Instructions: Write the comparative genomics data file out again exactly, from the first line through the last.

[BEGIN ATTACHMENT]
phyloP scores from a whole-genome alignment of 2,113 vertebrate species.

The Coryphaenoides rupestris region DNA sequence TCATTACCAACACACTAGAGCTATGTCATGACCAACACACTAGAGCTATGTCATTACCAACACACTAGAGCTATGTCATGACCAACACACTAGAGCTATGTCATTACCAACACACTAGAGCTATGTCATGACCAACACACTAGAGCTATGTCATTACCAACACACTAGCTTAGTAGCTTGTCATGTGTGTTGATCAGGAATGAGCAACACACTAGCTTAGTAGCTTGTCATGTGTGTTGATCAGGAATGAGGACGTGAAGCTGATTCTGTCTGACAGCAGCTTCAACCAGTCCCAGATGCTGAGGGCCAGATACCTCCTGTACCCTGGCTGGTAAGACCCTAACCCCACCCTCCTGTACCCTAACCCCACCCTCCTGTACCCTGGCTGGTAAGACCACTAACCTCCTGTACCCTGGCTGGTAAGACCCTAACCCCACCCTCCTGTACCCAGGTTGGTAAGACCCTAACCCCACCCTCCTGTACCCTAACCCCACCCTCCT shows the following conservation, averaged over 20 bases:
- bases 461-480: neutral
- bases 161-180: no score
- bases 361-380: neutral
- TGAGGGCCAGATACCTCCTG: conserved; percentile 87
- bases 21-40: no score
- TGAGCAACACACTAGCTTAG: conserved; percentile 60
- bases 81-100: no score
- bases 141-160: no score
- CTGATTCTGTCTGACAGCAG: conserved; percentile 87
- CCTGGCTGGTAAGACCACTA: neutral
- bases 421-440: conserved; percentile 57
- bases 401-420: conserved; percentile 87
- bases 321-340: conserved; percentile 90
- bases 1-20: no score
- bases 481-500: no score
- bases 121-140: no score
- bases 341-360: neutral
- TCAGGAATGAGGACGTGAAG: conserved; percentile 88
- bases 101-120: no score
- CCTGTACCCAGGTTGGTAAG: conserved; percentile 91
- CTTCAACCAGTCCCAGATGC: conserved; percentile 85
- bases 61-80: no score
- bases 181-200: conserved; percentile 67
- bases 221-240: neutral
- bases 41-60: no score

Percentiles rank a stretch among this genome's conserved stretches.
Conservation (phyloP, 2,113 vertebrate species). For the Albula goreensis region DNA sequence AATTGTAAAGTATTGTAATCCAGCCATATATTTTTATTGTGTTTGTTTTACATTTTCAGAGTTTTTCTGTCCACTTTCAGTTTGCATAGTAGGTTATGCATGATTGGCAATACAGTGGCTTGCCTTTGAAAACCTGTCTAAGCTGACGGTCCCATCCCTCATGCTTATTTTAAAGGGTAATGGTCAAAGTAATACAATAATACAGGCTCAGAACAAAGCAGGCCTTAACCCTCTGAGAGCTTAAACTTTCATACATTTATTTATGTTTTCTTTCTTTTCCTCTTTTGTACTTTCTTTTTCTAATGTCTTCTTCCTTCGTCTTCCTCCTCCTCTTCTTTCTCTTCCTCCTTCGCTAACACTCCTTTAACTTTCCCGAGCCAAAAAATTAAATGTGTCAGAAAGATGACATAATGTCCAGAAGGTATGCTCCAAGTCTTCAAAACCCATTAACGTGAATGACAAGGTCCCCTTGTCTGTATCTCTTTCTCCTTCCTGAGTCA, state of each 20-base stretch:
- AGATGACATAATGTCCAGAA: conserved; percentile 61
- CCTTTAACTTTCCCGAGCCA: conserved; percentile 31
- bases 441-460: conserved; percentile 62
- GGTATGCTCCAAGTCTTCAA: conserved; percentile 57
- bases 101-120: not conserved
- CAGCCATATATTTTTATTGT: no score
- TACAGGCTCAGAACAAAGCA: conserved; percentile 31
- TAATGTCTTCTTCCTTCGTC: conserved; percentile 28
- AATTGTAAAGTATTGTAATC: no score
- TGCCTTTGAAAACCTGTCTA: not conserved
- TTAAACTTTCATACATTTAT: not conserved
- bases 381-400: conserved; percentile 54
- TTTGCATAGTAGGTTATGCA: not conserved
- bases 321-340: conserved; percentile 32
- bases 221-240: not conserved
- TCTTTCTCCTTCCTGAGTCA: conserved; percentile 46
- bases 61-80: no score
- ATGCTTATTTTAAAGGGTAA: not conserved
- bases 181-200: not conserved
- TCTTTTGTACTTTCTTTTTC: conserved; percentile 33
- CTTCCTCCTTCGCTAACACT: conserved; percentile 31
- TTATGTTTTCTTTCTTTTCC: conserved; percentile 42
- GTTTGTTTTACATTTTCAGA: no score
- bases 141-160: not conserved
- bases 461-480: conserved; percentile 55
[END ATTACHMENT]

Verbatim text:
phyloP scores from a whole-genome alignment of 2,113 vertebrate species.

The Coryphaenoides rupestris region DNA sequence TCATTACCAACACACTAGAGCTATGTCATGACCAACACACTAGAGCTATGTCATTACCAACACACTAGAGCTATGTCATGACCAACACACTAGAGCTATGTCATTACCAACACACTAGAGCTATGTCATGACCAACACACTAGAGCTATGTCATTACCAACACACTAGCTTAGTAGCTTGTCATGTGTGTTGATCAGGAATGAGCAACACACTAGCTTAGTAGCTTGTCATGTGTGTTGATCAGGAATGAGGACGTGAAGCTGATTCTGTCTGACAGCAGCTTCAACCAGTCCCAGATGCTGAGGGCCAGATACCTCCTGTACCCTGGCTGGTAAGACCCTAACCCCACCCTCCTGTACCCTAACCCCACCCTCCTGTACCCTGGCTGGTAAGACCACTAACCTCCTGTACCCTGGCTGGTAAGACCCTAACCCCACCCTCCTGTACCCAGGTTGGTAAGACCCTAACCCCACCCTCCTGTACCCTAACCCCACCCTCCT shows the following conservation, averaged over 20 bases:
- bases 461-480: neutral
- bases 161-180: no score
- bases 361-380: neutral
- TGAGGGCCAGATACCTCCTG: conserved; percentile 87
- bases 21-40: no score
- TGAGCAACACACTAGCTTAG: conserved; percentile 60
- bases 81-100: no score
- bases 141-160: no score
- CTGATTCTGTCTGACAGCAG: conserved; percentile 87
- CCTGGCTGGTAAGACCACTA: neutral
- bases 421-440: conserved; percentile 57
- bases 401-420: conserved; percentile 87
- bases 321-340: conserved; percentile 90
- bases 1-20: no score
- bases 481-500: no score
- bases 121-140: no score
- bases 341-360: neutral
- TCAGGAATGAGGACGTGAAG: conserved; percentile 88
- bases 101-120: no score
- CCTGTACCCAGGTTGGTAAG: conserved; percentile 91
- CTTCAACCAGTCCCAGATGC: conserved; percentile 85
- bases 61-80: no score
- bases 181-200: conserved; percentile 67
- bases 221-240: neutral
- bases 41-60: no score

Percentiles rank a stretch among this genome's conserved stretches.
Conservation (phyloP, 2,113 vertebrate species). For the Albula goreensis region DNA sequence AATTGTAAAGTATTGTAATCCAGCCATATATTTTTATTGTGTTTGTTTTACATTTTCAGAGTTTTTCTGTCCACTTTCAGTTTGCATAGTAGGTTATGCATGATTGGCAATACAGTGGCTTGCCTTTGAAAACCTGTCTAAGCTGACGGTCCCATCCCTCATGCTTATTTTAAAGGGTAATGGTCAAAGTAATACAATAATACAGGCTCAGAACAAAGCAGGCCTTAACCCTCTGAGAGCTTAAACTTTCATACATTTATTTATGTTTTCTTTCTTTTCCTCTTTTGTACTTTCTTTTTCTAATGTCTTCTTCCTTCGTCTTCCTCCTCCTCTTCTTTCTCTTCCTCCTTCGCTAACACTCCTTTAACTTTCCCGAGCCAAAAAATTAAATGTGTCAGAAAGATGACATAATGTCCAGAAGGTATGCTCCAAGTCTTCAAAACCCATTAACGTGAATGACAAGGTCCCCTTGTCTGTATCTCTTTCTCCTTCCTGAGTCA, state of each 20-base stretch:
- AGATGACATAATGTCCAGAA: conserved; percentile 61
- CCTTTAACTTTCCCGAGCCA: conserved; percentile 31
- bases 441-460: conserved; percentile 62
- GGTATGCTCCAAGTCTTCAA: conserved; percentile 57
- bases 101-120: not conserved
- CAGCCATATATTTTTATTGT: no score
- TACAGGCTCAGAACAAAGCA: conserved; percentile 31
- TAATGTCTTCTTCCTTCGTC: conserved; percentile 28
- AATTGTAAAGTATTGTAATC: no score
- TGCCTTTGAAAACCTGTCTA: not conserved
- TTAAACTTTCATACATTTAT: not conserved
- bases 381-400: conserved; percentile 54
- TTTGCATAGTAGGTTATGCA: not conserved
- bases 321-340: conserved; percentile 32
- bases 221-240: not conserved
- TCTTTCTCCTTCCTGAGTCA: conserved; percentile 46
- bases 61-80: no score
- ATGCTTATTTTAAAGGGTAA: not conserved
- bases 181-200: not conserved
- TCTTTTGTACTTTCTTTTTC: conserved; percentile 33
- CTTCCTCCTTCGCTAACACT: conserved; percentile 31
- TTATGTTTTCTTTCTTTTCC: conserved; percentile 42
- GTTTGTTTTACATTTTCAGA: no score
- bases 141-160: not conserved
- bases 461-480: conserved; percentile 55